retail news in context, analysis with attitude

by Michael Sansolo

Here’s a simple reality: people love food. We love talking about how we cook, how we shop and, of course, how we eat. So for a second, forget the well-intention discussions of efficiency and rationalization in the industry and remember that little fact.

As evidenced by my column above, I (like Kevin) love listening to Tony Kornheiser's radio show. What makes it so wonderful is the show ranges far from sports. In fact, I could argue the movies and food get equal time, which makes it a perfect fit for the MNB authors, if not our audience.

Mr. Tony (as he likes to be called) loves talking about his favorite foods and getting gifts of those items from his listeners, whom he calls “the littles.”

A new favorite of Mr. Tony’s is the brown rice/black pepper/sea salt variety of Triscuits. He loves them and ravenously eats boxfuls. Being a loyal little I called Rick Brindle at Mondelez and relayed the story. Rick called his company’s public relations staff and they dispatched a box of samples to Mr. Tony’s studio in Maryland.

The result: Mr. Tony gleefully talked about the gift for two minutes last Wednesday and his on-air crew waxed on about their favorite varieties as they suggested new ridiculous varieties such as mutton and molasses. Through it all, Mr. Tony kept reminding his listeners, “I like Triscuits better than any other cookie or cracker.”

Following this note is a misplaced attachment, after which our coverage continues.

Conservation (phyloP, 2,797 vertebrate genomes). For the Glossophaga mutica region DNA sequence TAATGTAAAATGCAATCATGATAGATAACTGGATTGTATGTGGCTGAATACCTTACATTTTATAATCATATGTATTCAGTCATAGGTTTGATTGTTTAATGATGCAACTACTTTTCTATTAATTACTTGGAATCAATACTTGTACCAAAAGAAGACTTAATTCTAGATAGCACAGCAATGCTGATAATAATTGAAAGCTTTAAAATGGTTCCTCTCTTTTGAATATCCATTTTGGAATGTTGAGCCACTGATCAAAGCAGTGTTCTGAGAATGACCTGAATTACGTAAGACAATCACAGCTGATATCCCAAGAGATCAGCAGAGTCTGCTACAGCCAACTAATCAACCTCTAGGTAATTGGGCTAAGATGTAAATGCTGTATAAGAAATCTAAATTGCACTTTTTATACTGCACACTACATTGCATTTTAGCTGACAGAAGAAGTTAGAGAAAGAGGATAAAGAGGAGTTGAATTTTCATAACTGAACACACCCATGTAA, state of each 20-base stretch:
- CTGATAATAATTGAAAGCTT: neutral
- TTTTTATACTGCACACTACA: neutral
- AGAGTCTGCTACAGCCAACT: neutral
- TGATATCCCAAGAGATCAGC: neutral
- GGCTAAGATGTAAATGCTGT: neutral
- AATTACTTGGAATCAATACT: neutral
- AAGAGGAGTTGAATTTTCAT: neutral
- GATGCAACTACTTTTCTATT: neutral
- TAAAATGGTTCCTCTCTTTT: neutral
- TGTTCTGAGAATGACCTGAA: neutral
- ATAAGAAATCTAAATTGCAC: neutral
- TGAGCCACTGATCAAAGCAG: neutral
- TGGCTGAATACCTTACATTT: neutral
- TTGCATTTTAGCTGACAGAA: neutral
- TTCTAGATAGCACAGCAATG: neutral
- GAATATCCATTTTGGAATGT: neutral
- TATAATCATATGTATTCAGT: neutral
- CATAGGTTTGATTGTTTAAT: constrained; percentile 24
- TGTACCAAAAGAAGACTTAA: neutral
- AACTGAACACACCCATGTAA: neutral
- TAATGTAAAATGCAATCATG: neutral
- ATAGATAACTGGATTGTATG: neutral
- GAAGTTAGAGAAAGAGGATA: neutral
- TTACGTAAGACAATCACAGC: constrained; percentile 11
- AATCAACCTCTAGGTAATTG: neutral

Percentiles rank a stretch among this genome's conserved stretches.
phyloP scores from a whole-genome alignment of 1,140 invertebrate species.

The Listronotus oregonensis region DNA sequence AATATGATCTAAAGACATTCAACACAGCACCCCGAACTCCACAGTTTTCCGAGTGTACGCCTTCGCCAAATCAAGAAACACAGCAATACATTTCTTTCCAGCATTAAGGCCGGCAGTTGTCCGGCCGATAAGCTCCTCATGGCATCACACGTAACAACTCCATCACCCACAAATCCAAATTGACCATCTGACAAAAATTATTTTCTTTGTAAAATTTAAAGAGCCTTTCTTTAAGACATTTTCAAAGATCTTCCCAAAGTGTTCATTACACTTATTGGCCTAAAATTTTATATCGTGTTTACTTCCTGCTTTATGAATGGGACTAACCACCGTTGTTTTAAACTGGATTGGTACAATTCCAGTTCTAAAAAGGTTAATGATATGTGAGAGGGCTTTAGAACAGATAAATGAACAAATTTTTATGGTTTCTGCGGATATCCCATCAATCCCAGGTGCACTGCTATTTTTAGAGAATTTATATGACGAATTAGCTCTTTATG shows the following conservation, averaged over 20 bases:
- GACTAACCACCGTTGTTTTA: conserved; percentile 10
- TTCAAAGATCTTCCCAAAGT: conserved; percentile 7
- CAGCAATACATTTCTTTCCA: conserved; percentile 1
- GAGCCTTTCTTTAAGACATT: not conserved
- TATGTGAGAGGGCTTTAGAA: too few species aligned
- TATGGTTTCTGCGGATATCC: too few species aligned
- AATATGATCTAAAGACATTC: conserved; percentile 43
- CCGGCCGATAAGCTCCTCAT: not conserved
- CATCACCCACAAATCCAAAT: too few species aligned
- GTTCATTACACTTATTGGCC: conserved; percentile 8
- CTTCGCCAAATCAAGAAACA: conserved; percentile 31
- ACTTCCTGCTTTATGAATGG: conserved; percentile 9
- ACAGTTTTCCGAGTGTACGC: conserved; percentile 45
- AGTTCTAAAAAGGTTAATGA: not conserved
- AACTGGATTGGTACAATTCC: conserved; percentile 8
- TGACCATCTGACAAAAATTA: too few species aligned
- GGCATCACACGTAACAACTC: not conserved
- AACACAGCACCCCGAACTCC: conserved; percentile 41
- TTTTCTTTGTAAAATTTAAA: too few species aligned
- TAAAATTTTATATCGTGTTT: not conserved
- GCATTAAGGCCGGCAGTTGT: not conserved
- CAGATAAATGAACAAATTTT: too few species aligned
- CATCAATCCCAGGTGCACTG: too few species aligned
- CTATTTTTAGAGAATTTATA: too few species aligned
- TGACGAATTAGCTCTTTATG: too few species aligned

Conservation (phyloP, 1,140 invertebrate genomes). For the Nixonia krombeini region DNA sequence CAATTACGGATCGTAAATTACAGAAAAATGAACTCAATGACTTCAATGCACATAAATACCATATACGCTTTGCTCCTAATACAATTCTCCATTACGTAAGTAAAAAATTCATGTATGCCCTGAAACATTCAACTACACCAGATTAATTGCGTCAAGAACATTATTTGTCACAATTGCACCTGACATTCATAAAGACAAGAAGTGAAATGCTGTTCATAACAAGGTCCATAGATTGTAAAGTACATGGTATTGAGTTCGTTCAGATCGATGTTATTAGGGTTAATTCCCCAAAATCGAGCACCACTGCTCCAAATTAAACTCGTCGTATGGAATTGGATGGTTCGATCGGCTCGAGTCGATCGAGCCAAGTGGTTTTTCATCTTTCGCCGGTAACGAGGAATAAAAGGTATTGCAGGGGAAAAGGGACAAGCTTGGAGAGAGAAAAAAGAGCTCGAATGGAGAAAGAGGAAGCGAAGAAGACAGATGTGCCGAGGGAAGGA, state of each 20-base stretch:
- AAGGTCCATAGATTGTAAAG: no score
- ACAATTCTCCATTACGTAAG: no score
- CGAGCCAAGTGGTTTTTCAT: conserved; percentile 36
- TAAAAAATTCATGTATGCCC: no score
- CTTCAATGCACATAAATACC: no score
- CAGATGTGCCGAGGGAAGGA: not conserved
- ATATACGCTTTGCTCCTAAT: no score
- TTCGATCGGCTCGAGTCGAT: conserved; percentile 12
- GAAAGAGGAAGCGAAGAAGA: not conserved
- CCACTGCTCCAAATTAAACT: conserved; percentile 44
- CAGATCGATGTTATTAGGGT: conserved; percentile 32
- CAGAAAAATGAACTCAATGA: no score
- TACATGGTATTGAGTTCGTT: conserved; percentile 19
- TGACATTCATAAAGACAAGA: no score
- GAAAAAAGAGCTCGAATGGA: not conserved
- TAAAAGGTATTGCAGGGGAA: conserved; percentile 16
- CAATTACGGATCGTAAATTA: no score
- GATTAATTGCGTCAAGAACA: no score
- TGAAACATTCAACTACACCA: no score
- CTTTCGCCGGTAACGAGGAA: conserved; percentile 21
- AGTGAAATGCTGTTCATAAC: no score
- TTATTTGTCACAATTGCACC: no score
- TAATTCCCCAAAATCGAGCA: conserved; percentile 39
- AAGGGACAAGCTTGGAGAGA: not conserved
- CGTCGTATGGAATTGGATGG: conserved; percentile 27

Here’s the thing. Mondelez got a ton of free advertising on the air with just some samples. More importantly, it befriended a passionate consumer who talked about his love of the product in better terms than any ad could ever convey. Mr. Tony started out as a customer, but he turned into an advocate.

That’s not to say that free gifts of food to radio shows is a foolproof marketing strategy. Rather, remember that this shows how much people like all different kinds of food items. And they talk about that passion at work, at parties, on social media and sometimes through the media.

Remember, food stores are not just selling items. They are selling what people love.

Keep it in mind. It can be an Eye-Opener.
KC's View: